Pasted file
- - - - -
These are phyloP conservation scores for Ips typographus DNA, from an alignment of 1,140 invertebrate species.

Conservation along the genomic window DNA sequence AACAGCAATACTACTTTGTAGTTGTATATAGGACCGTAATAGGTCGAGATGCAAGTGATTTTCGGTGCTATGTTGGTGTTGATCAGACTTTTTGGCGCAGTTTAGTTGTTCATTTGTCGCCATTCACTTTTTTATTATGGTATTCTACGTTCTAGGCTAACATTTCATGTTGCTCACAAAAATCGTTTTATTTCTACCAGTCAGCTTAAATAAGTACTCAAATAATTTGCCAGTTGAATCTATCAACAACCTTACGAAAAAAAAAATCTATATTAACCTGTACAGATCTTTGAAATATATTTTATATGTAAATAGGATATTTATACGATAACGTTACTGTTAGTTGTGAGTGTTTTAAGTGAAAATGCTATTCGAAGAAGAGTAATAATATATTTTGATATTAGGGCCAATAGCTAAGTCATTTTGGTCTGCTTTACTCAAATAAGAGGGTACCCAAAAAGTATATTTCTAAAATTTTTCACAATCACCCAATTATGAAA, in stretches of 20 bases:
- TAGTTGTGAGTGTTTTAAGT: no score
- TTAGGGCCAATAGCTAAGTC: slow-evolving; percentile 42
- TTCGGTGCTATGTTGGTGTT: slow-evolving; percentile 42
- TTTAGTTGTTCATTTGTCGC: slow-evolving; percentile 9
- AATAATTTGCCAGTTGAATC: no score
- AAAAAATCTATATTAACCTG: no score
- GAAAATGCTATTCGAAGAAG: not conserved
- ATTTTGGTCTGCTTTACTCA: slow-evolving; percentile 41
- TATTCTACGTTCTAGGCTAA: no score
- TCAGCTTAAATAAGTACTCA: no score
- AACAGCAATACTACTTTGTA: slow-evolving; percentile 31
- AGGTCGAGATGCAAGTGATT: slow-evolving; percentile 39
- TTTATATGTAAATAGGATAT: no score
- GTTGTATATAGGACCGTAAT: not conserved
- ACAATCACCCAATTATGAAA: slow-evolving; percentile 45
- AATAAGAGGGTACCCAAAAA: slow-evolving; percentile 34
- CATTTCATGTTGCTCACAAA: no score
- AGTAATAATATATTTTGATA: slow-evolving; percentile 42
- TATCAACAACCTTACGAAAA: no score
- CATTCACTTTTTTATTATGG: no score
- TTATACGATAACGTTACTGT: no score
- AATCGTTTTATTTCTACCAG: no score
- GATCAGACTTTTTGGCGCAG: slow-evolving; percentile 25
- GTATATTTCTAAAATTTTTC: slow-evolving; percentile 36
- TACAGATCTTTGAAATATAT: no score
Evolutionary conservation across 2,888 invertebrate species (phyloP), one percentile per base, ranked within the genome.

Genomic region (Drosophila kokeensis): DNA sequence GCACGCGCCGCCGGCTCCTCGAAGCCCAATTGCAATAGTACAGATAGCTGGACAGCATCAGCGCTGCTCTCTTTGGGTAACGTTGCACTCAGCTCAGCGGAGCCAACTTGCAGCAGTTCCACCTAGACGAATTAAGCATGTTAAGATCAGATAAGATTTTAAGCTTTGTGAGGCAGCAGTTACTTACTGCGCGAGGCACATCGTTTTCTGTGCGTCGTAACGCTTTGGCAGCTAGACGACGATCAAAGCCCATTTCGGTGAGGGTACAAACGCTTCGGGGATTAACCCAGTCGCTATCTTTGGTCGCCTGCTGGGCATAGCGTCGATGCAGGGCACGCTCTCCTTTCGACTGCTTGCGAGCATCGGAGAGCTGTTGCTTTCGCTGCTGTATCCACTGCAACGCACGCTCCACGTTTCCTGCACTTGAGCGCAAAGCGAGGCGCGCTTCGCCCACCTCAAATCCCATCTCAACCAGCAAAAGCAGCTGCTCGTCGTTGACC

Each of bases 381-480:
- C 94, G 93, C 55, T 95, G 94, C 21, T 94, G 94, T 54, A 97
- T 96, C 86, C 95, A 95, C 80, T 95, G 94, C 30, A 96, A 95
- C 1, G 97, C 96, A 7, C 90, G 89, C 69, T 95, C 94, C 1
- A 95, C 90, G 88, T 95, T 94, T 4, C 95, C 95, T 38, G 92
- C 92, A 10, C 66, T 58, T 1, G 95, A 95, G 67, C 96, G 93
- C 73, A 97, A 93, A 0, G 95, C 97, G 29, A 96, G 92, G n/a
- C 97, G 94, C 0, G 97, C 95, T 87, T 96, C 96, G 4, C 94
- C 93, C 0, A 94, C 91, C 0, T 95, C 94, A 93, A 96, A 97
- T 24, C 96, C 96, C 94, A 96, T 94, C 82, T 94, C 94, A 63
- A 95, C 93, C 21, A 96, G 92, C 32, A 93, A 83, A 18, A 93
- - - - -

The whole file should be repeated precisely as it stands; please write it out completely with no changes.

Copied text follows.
These are phyloP conservation scores for Ips typographus DNA, from an alignment of 1,140 invertebrate species.

Conservation along the genomic window DNA sequence AACAGCAATACTACTTTGTAGTTGTATATAGGACCGTAATAGGTCGAGATGCAAGTGATTTTCGGTGCTATGTTGGTGTTGATCAGACTTTTTGGCGCAGTTTAGTTGTTCATTTGTCGCCATTCACTTTTTTATTATGGTATTCTACGTTCTAGGCTAACATTTCATGTTGCTCACAAAAATCGTTTTATTTCTACCAGTCAGCTTAAATAAGTACTCAAATAATTTGCCAGTTGAATCTATCAACAACCTTACGAAAAAAAAAATCTATATTAACCTGTACAGATCTTTGAAATATATTTTATATGTAAATAGGATATTTATACGATAACGTTACTGTTAGTTGTGAGTGTTTTAAGTGAAAATGCTATTCGAAGAAGAGTAATAATATATTTTGATATTAGGGCCAATAGCTAAGTCATTTTGGTCTGCTTTACTCAAATAAGAGGGTACCCAAAAAGTATATTTCTAAAATTTTTCACAATCACCCAATTATGAAA, in stretches of 20 bases:
- TAGTTGTGAGTGTTTTAAGT: no score
- TTAGGGCCAATAGCTAAGTC: slow-evolving; percentile 42
- TTCGGTGCTATGTTGGTGTT: slow-evolving; percentile 42
- TTTAGTTGTTCATTTGTCGC: slow-evolving; percentile 9
- AATAATTTGCCAGTTGAATC: no score
- AAAAAATCTATATTAACCTG: no score
- GAAAATGCTATTCGAAGAAG: not conserved
- ATTTTGGTCTGCTTTACTCA: slow-evolving; percentile 41
- TATTCTACGTTCTAGGCTAA: no score
- TCAGCTTAAATAAGTACTCA: no score
- AACAGCAATACTACTTTGTA: slow-evolving; percentile 31
- AGGTCGAGATGCAAGTGATT: slow-evolving; percentile 39
- TTTATATGTAAATAGGATAT: no score
- GTTGTATATAGGACCGTAAT: not conserved
- ACAATCACCCAATTATGAAA: slow-evolving; percentile 45
- AATAAGAGGGTACCCAAAAA: slow-evolving; percentile 34
- CATTTCATGTTGCTCACAAA: no score
- AGTAATAATATATTTTGATA: slow-evolving; percentile 42
- TATCAACAACCTTACGAAAA: no score
- CATTCACTTTTTTATTATGG: no score
- TTATACGATAACGTTACTGT: no score
- AATCGTTTTATTTCTACCAG: no score
- GATCAGACTTTTTGGCGCAG: slow-evolving; percentile 25
- GTATATTTCTAAAATTTTTC: slow-evolving; percentile 36
- TACAGATCTTTGAAATATAT: no score
Evolutionary conservation across 2,888 invertebrate species (phyloP), one percentile per base, ranked within the genome.

Genomic region (Drosophila kokeensis): DNA sequence GCACGCGCCGCCGGCTCCTCGAAGCCCAATTGCAATAGTACAGATAGCTGGACAGCATCAGCGCTGCTCTCTTTGGGTAACGTTGCACTCAGCTCAGCGGAGCCAACTTGCAGCAGTTCCACCTAGACGAATTAAGCATGTTAAGATCAGATAAGATTTTAAGCTTTGTGAGGCAGCAGTTACTTACTGCGCGAGGCACATCGTTTTCTGTGCGTCGTAACGCTTTGGCAGCTAGACGACGATCAAAGCCCATTTCGGTGAGGGTACAAACGCTTCGGGGATTAACCCAGTCGCTATCTTTGGTCGCCTGCTGGGCATAGCGTCGATGCAGGGCACGCTCTCCTTTCGACTGCTTGCGAGCATCGGAGAGCTGTTGCTTTCGCTGCTGTATCCACTGCAACGCACGCTCCACGTTTCCTGCACTTGAGCGCAAAGCGAGGCGCGCTTCGCCCACCTCAAATCCCATCTCAACCAGCAAAAGCAGCTGCTCGTCGTTGACC

Each of bases 381-480:
- C 94, G 93, C 55, T 95, G 94, C 21, T 94, G 94, T 54, A 97
- T 96, C 86, C 95, A 95, C 80, T 95, G 94, C 30, A 96, A 95
- C 1, G 97, C 96, A 7, C 90, G 89, C 69, T 95, C 94, C 1
- A 95, C 90, G 88, T 95, T 94, T 4, C 95, C 95, T 38, G 92
- C 92, A 10, C 66, T 58, T 1, G 95, A 95, G 67, C 96, G 93
- C 73, A 97, A 93, A 0, G 95, C 97, G 29, A 96, G 92, G n/a
- C 97, G 94, C 0, G 97, C 95, T 87, T 96, C 96, G 4, C 94
- C 93, C 0, A 94, C 91, C 0, T 95, C 94, A 93, A 96, A 97
- T 24, C 96, C 96, C 94, A 96, T 94, C 82, T 94, C 94, A 63
- A 95, C 93, C 21, A 96, G 92, C 32, A 93, A 83, A 18, A 93